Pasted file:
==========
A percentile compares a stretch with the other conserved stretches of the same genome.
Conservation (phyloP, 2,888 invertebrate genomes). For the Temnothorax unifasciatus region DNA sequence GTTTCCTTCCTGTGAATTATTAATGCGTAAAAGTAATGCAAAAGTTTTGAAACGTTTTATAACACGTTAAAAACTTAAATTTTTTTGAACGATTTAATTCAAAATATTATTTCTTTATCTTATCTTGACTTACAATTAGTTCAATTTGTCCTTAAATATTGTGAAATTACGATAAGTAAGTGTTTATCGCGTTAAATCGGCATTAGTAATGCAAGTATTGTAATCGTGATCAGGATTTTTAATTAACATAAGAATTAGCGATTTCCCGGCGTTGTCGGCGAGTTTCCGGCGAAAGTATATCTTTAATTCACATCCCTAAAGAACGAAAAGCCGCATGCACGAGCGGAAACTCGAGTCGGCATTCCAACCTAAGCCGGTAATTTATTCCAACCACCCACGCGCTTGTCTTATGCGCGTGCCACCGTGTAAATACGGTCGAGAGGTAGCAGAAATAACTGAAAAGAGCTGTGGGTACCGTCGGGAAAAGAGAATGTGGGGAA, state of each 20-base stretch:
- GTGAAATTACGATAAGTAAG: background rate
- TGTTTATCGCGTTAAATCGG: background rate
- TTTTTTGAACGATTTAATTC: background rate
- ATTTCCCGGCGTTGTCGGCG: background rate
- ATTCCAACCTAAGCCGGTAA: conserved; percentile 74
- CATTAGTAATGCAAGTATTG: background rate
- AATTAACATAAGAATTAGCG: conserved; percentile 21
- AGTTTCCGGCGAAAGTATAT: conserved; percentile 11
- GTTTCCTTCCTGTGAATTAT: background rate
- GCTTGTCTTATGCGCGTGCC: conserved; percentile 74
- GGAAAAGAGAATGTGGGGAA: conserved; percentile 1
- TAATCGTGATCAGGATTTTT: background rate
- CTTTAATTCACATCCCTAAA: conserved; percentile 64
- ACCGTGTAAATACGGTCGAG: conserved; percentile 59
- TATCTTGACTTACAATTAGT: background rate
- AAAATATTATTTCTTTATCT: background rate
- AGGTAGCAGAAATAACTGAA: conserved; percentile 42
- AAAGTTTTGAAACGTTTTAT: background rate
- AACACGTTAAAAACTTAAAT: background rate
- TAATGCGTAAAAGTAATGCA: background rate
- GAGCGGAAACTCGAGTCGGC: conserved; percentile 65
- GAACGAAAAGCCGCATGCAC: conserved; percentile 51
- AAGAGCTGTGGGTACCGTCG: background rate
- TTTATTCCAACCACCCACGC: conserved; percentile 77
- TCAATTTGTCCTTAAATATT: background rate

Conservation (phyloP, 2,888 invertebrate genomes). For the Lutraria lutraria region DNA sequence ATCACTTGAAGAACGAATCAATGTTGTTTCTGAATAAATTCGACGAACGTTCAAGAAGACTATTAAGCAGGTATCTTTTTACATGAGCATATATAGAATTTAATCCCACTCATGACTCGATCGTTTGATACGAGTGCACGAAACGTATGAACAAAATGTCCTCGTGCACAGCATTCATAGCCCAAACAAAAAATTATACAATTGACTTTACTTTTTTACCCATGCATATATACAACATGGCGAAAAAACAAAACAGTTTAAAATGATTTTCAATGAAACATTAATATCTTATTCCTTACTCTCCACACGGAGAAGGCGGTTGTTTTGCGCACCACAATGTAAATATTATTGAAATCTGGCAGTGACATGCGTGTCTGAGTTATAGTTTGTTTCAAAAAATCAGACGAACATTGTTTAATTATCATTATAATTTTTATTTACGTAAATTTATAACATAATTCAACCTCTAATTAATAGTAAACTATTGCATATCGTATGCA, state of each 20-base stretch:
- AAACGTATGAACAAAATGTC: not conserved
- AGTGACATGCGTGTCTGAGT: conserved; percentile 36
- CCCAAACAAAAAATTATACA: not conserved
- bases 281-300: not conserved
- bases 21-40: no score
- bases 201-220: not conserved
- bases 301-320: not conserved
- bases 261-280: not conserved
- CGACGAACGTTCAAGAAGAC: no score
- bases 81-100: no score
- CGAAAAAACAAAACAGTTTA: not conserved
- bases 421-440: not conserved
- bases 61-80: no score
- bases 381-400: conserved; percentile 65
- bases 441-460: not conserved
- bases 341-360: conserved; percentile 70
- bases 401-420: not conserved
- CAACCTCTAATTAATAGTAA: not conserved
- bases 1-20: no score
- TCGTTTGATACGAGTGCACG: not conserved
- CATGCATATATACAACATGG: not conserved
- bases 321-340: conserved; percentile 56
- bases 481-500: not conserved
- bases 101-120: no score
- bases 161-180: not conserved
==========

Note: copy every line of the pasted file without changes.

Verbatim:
A percentile compares a stretch with the other conserved stretches of the same genome.
Conservation (phyloP, 2,888 invertebrate genomes). For the Temnothorax unifasciatus region DNA sequence GTTTCCTTCCTGTGAATTATTAATGCGTAAAAGTAATGCAAAAGTTTTGAAACGTTTTATAACACGTTAAAAACTTAAATTTTTTTGAACGATTTAATTCAAAATATTATTTCTTTATCTTATCTTGACTTACAATTAGTTCAATTTGTCCTTAAATATTGTGAAATTACGATAAGTAAGTGTTTATCGCGTTAAATCGGCATTAGTAATGCAAGTATTGTAATCGTGATCAGGATTTTTAATTAACATAAGAATTAGCGATTTCCCGGCGTTGTCGGCGAGTTTCCGGCGAAAGTATATCTTTAATTCACATCCCTAAAGAACGAAAAGCCGCATGCACGAGCGGAAACTCGAGTCGGCATTCCAACCTAAGCCGGTAATTTATTCCAACCACCCACGCGCTTGTCTTATGCGCGTGCCACCGTGTAAATACGGTCGAGAGGTAGCAGAAATAACTGAAAAGAGCTGTGGGTACCGTCGGGAAAAGAGAATGTGGGGAA, state of each 20-base stretch:
- GTGAAATTACGATAAGTAAG: background rate
- TGTTTATCGCGTTAAATCGG: background rate
- TTTTTTGAACGATTTAATTC: background rate
- ATTTCCCGGCGTTGTCGGCG: background rate
- ATTCCAACCTAAGCCGGTAA: conserved; percentile 74
- CATTAGTAATGCAAGTATTG: background rate
- AATTAACATAAGAATTAGCG: conserved; percentile 21
- AGTTTCCGGCGAAAGTATAT: conserved; percentile 11
- GTTTCCTTCCTGTGAATTAT: background rate
- GCTTGTCTTATGCGCGTGCC: conserved; percentile 74
- GGAAAAGAGAATGTGGGGAA: conserved; percentile 1
- TAATCGTGATCAGGATTTTT: background rate
- CTTTAATTCACATCCCTAAA: conserved; percentile 64
- ACCGTGTAAATACGGTCGAG: conserved; percentile 59
- TATCTTGACTTACAATTAGT: background rate
- AAAATATTATTTCTTTATCT: background rate
- AGGTAGCAGAAATAACTGAA: conserved; percentile 42
- AAAGTTTTGAAACGTTTTAT: background rate
- AACACGTTAAAAACTTAAAT: background rate
- TAATGCGTAAAAGTAATGCA: background rate
- GAGCGGAAACTCGAGTCGGC: conserved; percentile 65
- GAACGAAAAGCCGCATGCAC: conserved; percentile 51
- AAGAGCTGTGGGTACCGTCG: background rate
- TTTATTCCAACCACCCACGC: conserved; percentile 77
- TCAATTTGTCCTTAAATATT: background rate

Conservation (phyloP, 2,888 invertebrate genomes). For the Lutraria lutraria region DNA sequence ATCACTTGAAGAACGAATCAATGTTGTTTCTGAATAAATTCGACGAACGTTCAAGAAGACTATTAAGCAGGTATCTTTTTACATGAGCATATATAGAATTTAATCCCACTCATGACTCGATCGTTTGATACGAGTGCACGAAACGTATGAACAAAATGTCCTCGTGCACAGCATTCATAGCCCAAACAAAAAATTATACAATTGACTTTACTTTTTTACCCATGCATATATACAACATGGCGAAAAAACAAAACAGTTTAAAATGATTTTCAATGAAACATTAATATCTTATTCCTTACTCTCCACACGGAGAAGGCGGTTGTTTTGCGCACCACAATGTAAATATTATTGAAATCTGGCAGTGACATGCGTGTCTGAGTTATAGTTTGTTTCAAAAAATCAGACGAACATTGTTTAATTATCATTATAATTTTTATTTACGTAAATTTATAACATAATTCAACCTCTAATTAATAGTAAACTATTGCATATCGTATGCA, state of each 20-base stretch:
- AAACGTATGAACAAAATGTC: not conserved
- AGTGACATGCGTGTCTGAGT: conserved; percentile 36
- CCCAAACAAAAAATTATACA: not conserved
- bases 281-300: not conserved
- bases 21-40: no score
- bases 201-220: not conserved
- bases 301-320: not conserved
- bases 261-280: not conserved
- CGACGAACGTTCAAGAAGAC: no score
- bases 81-100: no score
- CGAAAAAACAAAACAGTTTA: not conserved
- bases 421-440: not conserved
- bases 61-80: no score
- bases 381-400: conserved; percentile 65
- bases 441-460: not conserved
- bases 341-360: conserved; percentile 70
- bases 401-420: not conserved
- CAACCTCTAATTAATAGTAA: not conserved
- bases 1-20: no score
- TCGTTTGATACGAGTGCACG: not conserved
- CATGCATATATACAACATGG: not conserved
- bases 321-340: conserved; percentile 56
- bases 481-500: not conserved
- bases 101-120: no score
- bases 161-180: not conserved